A Human Rights Act for Australia

Linked with It’s Your Right! – a new teaching resource for immigrants to Australia.

  • A human rights act is needed to provide an Australian framework by which our society can more transparently and consistently protect and promote fundamental human rights.
  • This list of frequently asked questions addresses many of the issues of why, how and what we need to do to better protect the human rights of everyone in Australia. (why a HR act).

Homepage;
The Campaign; Get involved; Resources;
Partner: Australian Human Rights Group;
FAQs, (and Newsletter in the rights column);
Link: Australian Human Rights Commission.
Contact.

16 Mythbusters, The facts about a Human Rights Act from the Castan Centre (scroll down):

Myth One: “We don’t need a Federal Human Rights Act. Our rights are already protected by the Constitution, the common law, and our political system of representative democracy.”

  • Fact: While some rights are protected, many if not most human rights are not adequately protected under our current system. Basic rights that many Australians take for granted – the right not to be tortured, the right to life, the right to vote, everyone’s right to equality before the law – are not currently protected by legislation. A Human Rights Act is needed to protect and promote the human rights of all Australians and to ensure a responsive and accountable government.

Myth Two: “A Human Rights Act will only be used to protect the rights of minorities at the expense of the majority – most people just won’t use it.”

  • Fact: A Human Rights Act will apply to everyone equally, whether you’re in the minority or the majority. A Charter will focus attention on any and all human rights breaches, whether it affects a homosexual man, a homeless couple, or a mother of school age children. A Human Rights Act will also ensure that the level of protection is not based on economic, social or cultural status, thus protecting every Australian.

Myth Three: “Creating a Human Rights Act will be detrimental because it will limit our human rights to those contained in the Act.”

  • Fact: It is unlikely that a Federal Human Rights Act will exclude other rights and freedoms not specifically contained in the Act. In other jurisdictions, the rights set out in the Act are in addition to other rights already protected.

Myth Four: “A Federal Human Rights Act would take power away from elected politicians and give too much power to unelected judges. This is undemocratic.”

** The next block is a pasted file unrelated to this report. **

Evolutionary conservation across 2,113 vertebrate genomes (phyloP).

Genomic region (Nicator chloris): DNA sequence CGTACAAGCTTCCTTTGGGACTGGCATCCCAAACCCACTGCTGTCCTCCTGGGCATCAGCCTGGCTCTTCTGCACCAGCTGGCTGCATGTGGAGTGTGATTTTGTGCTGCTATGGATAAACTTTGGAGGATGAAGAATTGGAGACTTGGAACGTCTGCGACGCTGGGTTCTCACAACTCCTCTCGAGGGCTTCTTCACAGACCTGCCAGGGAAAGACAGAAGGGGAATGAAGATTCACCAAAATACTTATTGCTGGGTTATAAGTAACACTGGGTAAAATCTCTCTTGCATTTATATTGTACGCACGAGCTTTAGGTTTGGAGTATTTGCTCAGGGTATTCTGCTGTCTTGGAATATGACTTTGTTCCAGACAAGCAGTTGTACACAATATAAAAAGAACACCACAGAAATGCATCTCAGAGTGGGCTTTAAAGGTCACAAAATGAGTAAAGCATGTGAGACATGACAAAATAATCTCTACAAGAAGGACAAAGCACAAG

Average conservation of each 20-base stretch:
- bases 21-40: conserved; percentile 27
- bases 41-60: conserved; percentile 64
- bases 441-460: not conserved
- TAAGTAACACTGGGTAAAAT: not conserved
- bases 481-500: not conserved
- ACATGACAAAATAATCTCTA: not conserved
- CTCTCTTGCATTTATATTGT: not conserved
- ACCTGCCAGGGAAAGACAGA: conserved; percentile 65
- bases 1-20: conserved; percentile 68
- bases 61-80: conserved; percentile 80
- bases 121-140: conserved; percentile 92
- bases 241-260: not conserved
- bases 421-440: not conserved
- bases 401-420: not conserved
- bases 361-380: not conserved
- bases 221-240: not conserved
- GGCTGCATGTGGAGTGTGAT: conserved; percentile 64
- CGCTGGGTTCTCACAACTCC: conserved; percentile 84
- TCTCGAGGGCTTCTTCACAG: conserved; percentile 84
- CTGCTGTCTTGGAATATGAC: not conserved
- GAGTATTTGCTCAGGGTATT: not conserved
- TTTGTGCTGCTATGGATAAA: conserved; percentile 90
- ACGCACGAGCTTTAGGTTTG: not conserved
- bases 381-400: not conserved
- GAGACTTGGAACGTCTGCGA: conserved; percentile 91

• Fact: A legislative Human Rights Act would be an instrument borne of the democratic processes: introduced by the Executive, considered and debated by an elected Parliament, and subject to the usual parliamentary constraints. The role of the judiciary would be to apply the Act, as they do with all other pieces of legislation. It is also likely that a Federal Human Rights Act would not give courts the power to invalidate legislation or to award damages – in other jurisdictions that have a Charter of Human Rights, Parliament retains total power to respond to the court’s declarations.

Myth Five: “Human Rights Acts or Charters are usually just a “Lawyers’ Picnic” – lawyers will use the existence of an Act in order to create excessive litigation.”

  • Fact: In jurisdictions that have a Charter of Human Rights, there has not been the expected flood of litigation – the courts have identified those cases that are meritorious and raise human rights concerns, and those that are not. In reality, it is highly unlikely that a Federal Human Rights Act will lead to excessive litigation by opportunistic lawyers.

Myth Six: “A Federal Human Rights Act will undermine religious freedom, particularly by constraining freedom of religious speech and expression.”

  • Fact: Human rights and religious faith are not mutually exclusive – legislative recognition of human rights can strengthen our community values and ethics by fostering a human rights culture. It is unlikely that religious speech and expression will be constrained under a Federal Human Rights Act. In other jurisdictions that have a Charter of Human Rights, public authorities have been excused from their human rights obligations where such an obligation will impede or prevent a religious body from acting in conformity with their religious doctrines. Religious freedom would not be undermined.

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